Familiar yet deliciously different

The Q3 is a delightful compact, with a steering response that is crisp and confident.
The Q3 is a delightful compact, with a steering response that is crisp and confident.ST PHOTO: KUA CHEE SIONG

Audi's Q3 is breezier and more refined after mid-life revision

Audi has close to 50 models and variants available here. It is the biggest product line-up of any car maker - and that's not even its entire range.

All the cars are powered by three engines. Okay, I exaggerate a little, but you get my drift.

The widespread sharing of drivetrains and platforms has made Audi, along with its parent Volkswagen and its gamut of sister brands, among the most efficient manufacturers in the world.

So, the Ingolstadt car maker has to have extraordinary imagination to make each car feel fresh and new. The facelifted Q3 2.0TFSI is the latest example of that imagination at work.

The car is powered by a 2-litre turbocharged engine, tuned to make 180bhp and an eye-popping 320Nm of torque from 1,400rpm. The unit is paired with a seven-speed dual-clutch gearbox that transmits power to all four wheels.

  • SPECS/ AUDI Q32.0 QUATTRO

  • Price: $213,900 with COE
  • Engine: 1,984cc 16-valve inline-4 turbocharged
  • Transmission: Seven-speed dual-clutch with manual override
  • Power: 180bhp at 4,000rpm
  • Torque: 320Nmat 1,400-3,900rpm
  • 0-100kmh: 7.6 seconds
  • Top speed: 217kmh
  • Fuel consumption: 7 litres/100km
  • Agent: Premium Automobiles

It is a familiar arrangement, except for its quattro system, which employs a new hydraulically actuated, electronically controlled multi-plate clutch located just fore of the rear differential.

In undemanding situations, power goes exclusively to the front wheels. But when the car senses traction loss or urgency, the system redistributes some power to the rear axle. The result is a crossover that feels light and brisk for most parts, with a puppy-like spontaneity that is refreshing and addictive.

It is more seamless and lag-free than other turbo twin-clutches, delivering effortless progress with a gentle throttle, and palpable punchiness when you are in the mood for spirited driving.

At the same time, it comes across as less stretched than a 1.4TFSI, with reserves you can call upon at a moment's notice. The generally relaxed disposition makes the Q3 an efficient cruiser.

The test-car averaged 9 litres/ 100km, thanks in part to its ability to freewheel when it is in Efficiency mode and your foot is off the pedal. Incidentally, the car feels adequate even in Efficiency mode.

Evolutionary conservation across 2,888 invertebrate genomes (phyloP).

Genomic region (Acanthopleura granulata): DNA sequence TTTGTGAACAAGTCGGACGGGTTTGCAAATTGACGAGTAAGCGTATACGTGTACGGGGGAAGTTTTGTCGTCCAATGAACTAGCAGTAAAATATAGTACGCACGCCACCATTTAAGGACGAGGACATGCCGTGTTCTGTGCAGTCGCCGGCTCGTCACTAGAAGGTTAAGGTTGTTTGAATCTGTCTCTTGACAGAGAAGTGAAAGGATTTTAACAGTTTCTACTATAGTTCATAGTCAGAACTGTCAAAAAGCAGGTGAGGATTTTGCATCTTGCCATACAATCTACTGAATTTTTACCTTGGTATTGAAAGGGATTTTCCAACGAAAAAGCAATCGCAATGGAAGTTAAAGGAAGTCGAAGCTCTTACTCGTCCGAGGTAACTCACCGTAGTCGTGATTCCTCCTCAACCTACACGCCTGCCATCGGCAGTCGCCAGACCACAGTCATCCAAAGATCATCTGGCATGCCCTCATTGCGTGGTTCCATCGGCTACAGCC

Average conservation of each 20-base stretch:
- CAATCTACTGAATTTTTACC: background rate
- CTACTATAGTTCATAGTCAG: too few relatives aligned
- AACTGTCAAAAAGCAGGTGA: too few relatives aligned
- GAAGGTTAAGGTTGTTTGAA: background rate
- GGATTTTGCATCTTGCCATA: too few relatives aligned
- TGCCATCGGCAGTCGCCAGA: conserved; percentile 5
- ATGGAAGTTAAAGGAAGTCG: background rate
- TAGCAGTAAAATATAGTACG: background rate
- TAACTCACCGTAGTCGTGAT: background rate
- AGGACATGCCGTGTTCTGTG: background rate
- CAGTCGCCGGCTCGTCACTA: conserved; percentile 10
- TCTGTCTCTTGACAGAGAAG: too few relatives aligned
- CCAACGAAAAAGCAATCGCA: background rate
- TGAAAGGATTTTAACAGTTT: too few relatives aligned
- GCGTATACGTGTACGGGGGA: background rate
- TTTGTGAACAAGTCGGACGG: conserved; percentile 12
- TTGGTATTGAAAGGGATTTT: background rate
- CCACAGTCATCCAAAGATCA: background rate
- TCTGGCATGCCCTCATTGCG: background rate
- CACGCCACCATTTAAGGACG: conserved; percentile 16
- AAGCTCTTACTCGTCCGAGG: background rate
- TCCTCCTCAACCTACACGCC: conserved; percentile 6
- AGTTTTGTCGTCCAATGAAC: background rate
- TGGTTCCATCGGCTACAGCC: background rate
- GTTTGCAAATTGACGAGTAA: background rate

All in all, the Q3 is different enough to be interesting. Cosmetic tweaks make the car appear bigger than before. The angular grille flanked by new headlamps and pronounced faux intakes conform to Audi's new identity.

Its new bonnet, with a slight overhang, draws mixed reactions. It gives the grille and headlamps a subtle indent, which is sporty and interesting. But it also looks like it is not completely closed from certain angles. Other new elements include tweaked tail lamps and plastic side blades running along its flanks to give the car its rugged crossover look.

Inside, the Q3 is familiar, with changes too minor to mention. But because of its untaxed engine, the cabin is quieter. And quietness is a premium.

Ride and handling have improved somewhat. It is still not the cushiest ride in town, but it is appreciably more comfortable than the Mazda CX-5 reviewed also this week. Steering response is crisp and confident no matter how fast you are going and the car displays an exceptional degree of roadholding for a crossover.

It is a delightful compact, with its uncommon driveability matched with a good dose of versatility onboard.

Although smaller than the CX-5 on the whole, it does not feel cramped. And its boot is actually larger (460 litres versus 403).

Its only downside is its price, which is indefensibly high. You would think that a company which enjoys as much economies of scale as Audi would be able to price its cars more competitively.

A version of this article appeared in the print edition of The Straits Times on July 04, 2015, with the headline 'Familiar yet deliciously different'. Print Edition | Subscribe